From the early expectations of a quick and harsh judgment, the case eased into a prolonged trial that has stretched over three months.

Many believe that through its order today, the court has tried to put an end to an increasingly difficult situation and has left the matter of Mr Gilani’s disqualification to others, whoever they might be – the parliament, the media, the political opposition.

Continue reading BBC – How Gilani turned contempt case from catastrophe to triumph

Today, Imran Khan asked for PM’s resignation for the implementation under Article 63 but what he was saying about the same article before, watch this!

The language of the video clip is urdu (Hindi).

» YouTube

President Asif Zardari’s cases can’t be reopened: Swiss AG

Asif cases can’t be reopened: Swiss AG

ISLAMABAD (APP)-President Asif Ali Zardari enjoys immunity under International Law and therefore no case can be reopened against him in the courts of Switzerland, Attorney General of Geneva Daniel Zappelli said this in an interview with a private TV channel on Saturday night.

When asked that when the case had been closed, can it be reopened if the State makes the request as in the case of President Asif Ali Zardari,the Swiss Attorney General said it is a big problem because under the International Law which is also applicable to Switzerland, the Head of State, the Prime Minister and Foreign Minister enjoy absolute immunity on reopening of cases.

To a question by the interviewer about reopening of cases if submitted by the National Accountability Bureau (NAB), the Attorney General of Geneva said if an application to reopen the cases in Swiss courts was submitted through Pakistans Embassy it would be returned, since the Head of the State enjoys absolute immunity according to International Law. …..

Read more » nation.com.pk

http://www.nation.com.pk/pakistan-news-newspaper-daily-english-online/islamabad/11-Apr-2010/Asif-cases-cant-be-reopened-Swiss-AG

Pakistani Prime Minister Yousuf Raza Gilani’s contempt conviction may worsen ties to U.S.

By: Farhan Bokhari

(CBS News) ISLAMABAD – Pakistan’s pro-U.S. ruling coalition was thrown in turmoil Thursday after Prime Minister Yousuf Raza Gilani was convicted on a contempt-of-court charge by the country’s Supreme Court.

Gilani was given a symbolic jail term lasting for less than a minute, but the verdict made it possible for him to lose his job as prime minister, according to analysts and legal experts.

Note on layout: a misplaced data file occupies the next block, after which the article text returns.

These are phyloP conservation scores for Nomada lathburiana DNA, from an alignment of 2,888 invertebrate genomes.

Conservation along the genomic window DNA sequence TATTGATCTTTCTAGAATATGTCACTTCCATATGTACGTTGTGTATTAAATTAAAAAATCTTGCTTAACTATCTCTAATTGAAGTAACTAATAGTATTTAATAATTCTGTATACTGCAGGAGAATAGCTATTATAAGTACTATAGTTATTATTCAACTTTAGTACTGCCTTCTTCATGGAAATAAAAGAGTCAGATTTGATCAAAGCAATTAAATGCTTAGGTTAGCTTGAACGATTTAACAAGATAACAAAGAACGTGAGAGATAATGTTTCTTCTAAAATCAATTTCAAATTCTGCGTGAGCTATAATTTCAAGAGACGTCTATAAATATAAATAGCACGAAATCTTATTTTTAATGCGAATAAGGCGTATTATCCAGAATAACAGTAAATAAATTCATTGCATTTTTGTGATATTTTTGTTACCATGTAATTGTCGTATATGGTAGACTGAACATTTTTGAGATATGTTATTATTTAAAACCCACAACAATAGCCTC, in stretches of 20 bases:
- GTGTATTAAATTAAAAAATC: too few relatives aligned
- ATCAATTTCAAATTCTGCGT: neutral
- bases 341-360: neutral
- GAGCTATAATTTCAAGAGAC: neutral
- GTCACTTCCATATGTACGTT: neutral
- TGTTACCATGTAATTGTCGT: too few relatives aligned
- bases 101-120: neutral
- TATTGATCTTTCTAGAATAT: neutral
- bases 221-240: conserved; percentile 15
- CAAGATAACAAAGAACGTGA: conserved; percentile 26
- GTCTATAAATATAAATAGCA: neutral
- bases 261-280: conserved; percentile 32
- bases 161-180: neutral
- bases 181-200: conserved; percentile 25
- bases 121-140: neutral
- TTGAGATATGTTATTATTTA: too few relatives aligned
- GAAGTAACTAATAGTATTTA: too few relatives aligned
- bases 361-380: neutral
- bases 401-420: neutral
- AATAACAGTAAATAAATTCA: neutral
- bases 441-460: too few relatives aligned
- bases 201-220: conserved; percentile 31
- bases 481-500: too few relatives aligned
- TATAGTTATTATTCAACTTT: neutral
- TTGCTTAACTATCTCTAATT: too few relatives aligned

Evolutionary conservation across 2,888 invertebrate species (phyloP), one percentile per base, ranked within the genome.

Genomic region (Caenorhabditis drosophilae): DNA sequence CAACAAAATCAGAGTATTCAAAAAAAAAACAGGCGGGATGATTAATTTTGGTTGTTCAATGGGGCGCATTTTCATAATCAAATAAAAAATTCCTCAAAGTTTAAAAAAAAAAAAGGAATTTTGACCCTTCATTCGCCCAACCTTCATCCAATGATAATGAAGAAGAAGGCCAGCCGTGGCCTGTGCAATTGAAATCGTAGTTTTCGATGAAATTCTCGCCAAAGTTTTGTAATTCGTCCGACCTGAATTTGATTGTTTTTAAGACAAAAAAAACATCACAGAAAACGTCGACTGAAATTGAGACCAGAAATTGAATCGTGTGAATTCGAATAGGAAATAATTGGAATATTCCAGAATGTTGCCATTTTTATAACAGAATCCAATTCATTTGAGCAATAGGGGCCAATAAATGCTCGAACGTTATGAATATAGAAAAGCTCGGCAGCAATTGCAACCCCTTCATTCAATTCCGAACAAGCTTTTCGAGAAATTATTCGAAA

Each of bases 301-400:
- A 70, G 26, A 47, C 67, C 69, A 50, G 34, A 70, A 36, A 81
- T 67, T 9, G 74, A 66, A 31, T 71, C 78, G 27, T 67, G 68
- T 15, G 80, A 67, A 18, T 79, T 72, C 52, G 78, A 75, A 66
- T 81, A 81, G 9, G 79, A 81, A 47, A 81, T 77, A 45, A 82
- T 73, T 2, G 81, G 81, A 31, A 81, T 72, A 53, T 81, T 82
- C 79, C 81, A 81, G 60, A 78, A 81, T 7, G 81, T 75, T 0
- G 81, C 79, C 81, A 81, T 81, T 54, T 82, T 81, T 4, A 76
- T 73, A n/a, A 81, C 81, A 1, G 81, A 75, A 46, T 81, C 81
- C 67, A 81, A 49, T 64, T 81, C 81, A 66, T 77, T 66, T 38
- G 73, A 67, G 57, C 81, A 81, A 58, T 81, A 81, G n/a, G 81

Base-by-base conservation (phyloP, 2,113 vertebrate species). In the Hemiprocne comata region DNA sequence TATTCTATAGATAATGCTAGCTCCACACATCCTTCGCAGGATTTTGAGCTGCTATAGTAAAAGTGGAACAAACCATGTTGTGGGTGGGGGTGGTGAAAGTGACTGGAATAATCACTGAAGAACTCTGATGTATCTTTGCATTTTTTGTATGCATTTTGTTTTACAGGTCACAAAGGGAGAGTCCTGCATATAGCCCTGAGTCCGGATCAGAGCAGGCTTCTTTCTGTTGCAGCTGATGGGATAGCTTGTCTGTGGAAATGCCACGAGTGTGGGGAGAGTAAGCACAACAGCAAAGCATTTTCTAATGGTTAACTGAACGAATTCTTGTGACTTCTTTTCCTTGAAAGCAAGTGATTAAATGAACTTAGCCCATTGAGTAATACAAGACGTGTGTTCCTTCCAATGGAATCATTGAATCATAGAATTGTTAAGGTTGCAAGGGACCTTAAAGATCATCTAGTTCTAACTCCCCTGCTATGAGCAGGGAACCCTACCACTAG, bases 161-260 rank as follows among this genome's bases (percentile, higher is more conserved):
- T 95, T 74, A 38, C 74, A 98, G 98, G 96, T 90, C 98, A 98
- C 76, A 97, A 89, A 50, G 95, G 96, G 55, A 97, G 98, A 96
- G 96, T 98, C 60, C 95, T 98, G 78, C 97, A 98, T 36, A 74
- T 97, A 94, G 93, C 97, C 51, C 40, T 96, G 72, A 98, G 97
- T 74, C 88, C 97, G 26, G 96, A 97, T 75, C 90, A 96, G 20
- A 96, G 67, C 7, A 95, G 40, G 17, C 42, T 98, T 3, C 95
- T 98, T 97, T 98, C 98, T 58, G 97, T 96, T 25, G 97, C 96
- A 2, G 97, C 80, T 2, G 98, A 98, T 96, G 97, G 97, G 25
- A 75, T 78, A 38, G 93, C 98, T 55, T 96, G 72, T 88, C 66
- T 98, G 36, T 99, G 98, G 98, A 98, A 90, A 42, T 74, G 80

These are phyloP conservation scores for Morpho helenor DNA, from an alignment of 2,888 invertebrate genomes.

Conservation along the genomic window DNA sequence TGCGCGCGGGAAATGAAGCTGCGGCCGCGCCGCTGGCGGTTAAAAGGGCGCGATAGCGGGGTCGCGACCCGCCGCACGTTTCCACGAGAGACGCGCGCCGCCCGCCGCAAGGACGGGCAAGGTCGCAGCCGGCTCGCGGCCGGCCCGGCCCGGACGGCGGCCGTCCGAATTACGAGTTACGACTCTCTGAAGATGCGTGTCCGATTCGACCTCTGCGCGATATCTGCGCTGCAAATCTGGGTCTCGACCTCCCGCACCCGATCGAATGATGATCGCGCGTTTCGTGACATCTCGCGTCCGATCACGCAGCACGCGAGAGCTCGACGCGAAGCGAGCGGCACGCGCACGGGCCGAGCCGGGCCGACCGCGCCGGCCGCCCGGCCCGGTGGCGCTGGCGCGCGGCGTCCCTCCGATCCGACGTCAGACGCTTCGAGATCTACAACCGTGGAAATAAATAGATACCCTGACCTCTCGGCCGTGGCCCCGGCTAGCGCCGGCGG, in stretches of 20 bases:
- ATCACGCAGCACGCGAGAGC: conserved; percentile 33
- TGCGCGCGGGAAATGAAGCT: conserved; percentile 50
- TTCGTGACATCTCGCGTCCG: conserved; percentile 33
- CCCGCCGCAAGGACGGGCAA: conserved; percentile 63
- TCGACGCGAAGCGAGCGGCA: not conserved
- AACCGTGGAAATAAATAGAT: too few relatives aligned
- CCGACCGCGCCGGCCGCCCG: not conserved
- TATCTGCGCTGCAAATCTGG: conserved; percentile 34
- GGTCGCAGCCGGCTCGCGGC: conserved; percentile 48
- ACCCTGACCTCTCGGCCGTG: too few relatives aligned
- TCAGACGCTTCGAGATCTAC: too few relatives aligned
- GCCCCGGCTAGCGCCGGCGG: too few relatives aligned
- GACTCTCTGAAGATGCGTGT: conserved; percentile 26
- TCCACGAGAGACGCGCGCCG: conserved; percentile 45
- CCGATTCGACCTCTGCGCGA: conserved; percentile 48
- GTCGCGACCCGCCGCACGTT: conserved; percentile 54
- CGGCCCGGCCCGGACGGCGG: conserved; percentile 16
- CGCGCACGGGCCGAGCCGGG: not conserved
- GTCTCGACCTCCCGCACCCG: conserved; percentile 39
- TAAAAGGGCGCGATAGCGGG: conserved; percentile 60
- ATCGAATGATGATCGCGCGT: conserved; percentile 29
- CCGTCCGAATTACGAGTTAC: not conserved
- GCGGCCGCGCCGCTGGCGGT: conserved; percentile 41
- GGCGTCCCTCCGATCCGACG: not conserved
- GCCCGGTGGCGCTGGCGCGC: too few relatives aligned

“For reasons to be recorded later, the prime minister is found guilty of contempt for willfully flouting the direction of the Supreme Court,” said Supreme Court Justice Nasir-ul-Mulk in announcing the verdict. The judge ordered Gilani to serve time “till rising of the court” – a term which means for the duration of the brief court hearing.

Western diplomats however warned that depending on the direction of future political events, fresh turmoil in Pakistan could further strain the country’s already troubled relations with the United States.

“As Pakistan’s political temperature rises, there are new dangers for Pakistan’s relations with the U.S.,” a senior western diplomat in Islamabad told CBS News after Thursday’s verdict on condition of anonymity because he is not allowed to speak to journalists. “As turmoil grows in Pakistan, it will be increasingly difficult for the government to be seen becoming more friendly towards the U.S.”

Continue reading Pakistani Prime Minister Yousuf Raza Gilani’s contempt conviction may worsen ties to U.S.

PM not convicted according to charge: Aitzaz

ISLAMABAD: The counsel for Prime Minister in the contempt of court case Aitzaz Ahsan said Thursday that the Supreme Court charged Gilani for scandalizing the court which was not in the charges framed.

“The prime minister was not convicted according to charges,” Aitzaz told reporters during a news conference alongside Information Minister Qamar Zaman Kaira. ….

Read more » Geo Tv

Beyond the memo affair – By Raza Rumi

Excerpt;

…. Citizens have a right to ask why three serving chief justices of high courts are investing huge amounts of their precious time in handling the bizarre claims (and counter-claims) made by Mr Ijaz, when they should be attending to their core mandates of managing the high courts and thousands of subordinate courts. There are roughly 1.2 million cases pending in Pakistani courts and the cost of litigation is soaring due to a virtually unaccountable legal profession and corruption in lower courts. The Supreme Court has time and again reminded us that it is representing the people’s will and is answerable to the people only. Perhaps, nothing is as pressing for the ‘people’ than the denial of justice they are facing.

The Urdu media and internet forums are full of edicts against Mr Haqqani and sections of the establishment feel betrayed by his critical book on the Pakistan military. The least we can do is not to expose a man of his intellect to the rogue elements in the country. For the record, I have never met Mr Haqqani and hold no brief for his past adventures with the intelligence agencies. All I know is that he deserves a fair deal by a country he has tried to serve and defend in difficult times when everyone and his aunt have been wanting to ‘punish’ Pakistan.

Read more: The Express Tribune, April 2nd, 2012.